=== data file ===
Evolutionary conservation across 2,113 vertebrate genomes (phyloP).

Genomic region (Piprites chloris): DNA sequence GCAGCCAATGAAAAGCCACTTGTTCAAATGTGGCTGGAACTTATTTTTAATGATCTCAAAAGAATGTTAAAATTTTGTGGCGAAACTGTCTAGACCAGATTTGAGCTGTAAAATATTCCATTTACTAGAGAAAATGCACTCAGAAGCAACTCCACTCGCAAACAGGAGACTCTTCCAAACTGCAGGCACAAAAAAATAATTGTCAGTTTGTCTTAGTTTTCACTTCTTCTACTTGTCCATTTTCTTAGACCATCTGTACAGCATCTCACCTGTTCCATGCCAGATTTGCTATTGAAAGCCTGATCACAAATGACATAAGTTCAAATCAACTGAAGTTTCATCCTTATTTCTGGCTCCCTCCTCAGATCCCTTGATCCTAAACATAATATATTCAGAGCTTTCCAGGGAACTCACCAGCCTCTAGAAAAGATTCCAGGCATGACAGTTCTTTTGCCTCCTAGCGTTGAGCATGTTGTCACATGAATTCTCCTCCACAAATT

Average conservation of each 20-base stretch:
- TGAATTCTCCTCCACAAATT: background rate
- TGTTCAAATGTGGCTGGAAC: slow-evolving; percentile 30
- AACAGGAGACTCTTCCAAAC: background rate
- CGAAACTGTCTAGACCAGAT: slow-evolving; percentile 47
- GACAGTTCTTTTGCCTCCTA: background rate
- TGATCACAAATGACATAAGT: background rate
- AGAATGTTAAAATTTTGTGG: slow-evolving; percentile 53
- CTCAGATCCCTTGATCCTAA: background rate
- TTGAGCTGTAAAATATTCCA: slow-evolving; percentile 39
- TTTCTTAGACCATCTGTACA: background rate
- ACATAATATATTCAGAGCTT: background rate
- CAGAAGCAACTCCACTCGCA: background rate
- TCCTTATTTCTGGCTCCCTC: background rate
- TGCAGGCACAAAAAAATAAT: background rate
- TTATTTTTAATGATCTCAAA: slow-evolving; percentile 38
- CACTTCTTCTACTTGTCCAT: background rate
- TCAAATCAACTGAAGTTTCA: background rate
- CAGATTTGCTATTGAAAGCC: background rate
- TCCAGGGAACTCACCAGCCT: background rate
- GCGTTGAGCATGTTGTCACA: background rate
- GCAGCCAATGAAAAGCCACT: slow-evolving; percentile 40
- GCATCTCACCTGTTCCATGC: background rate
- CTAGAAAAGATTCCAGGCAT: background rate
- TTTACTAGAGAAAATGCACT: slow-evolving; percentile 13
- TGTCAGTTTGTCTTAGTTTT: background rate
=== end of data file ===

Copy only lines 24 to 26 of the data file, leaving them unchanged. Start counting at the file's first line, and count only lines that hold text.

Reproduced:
- GCAGCCAATGAAAAGCCACT: slow-evolving; percentile 40
- GCATCTCACCTGTTCCATGC: background rate
- CTAGAAAAGATTCCAGGCAT: background rate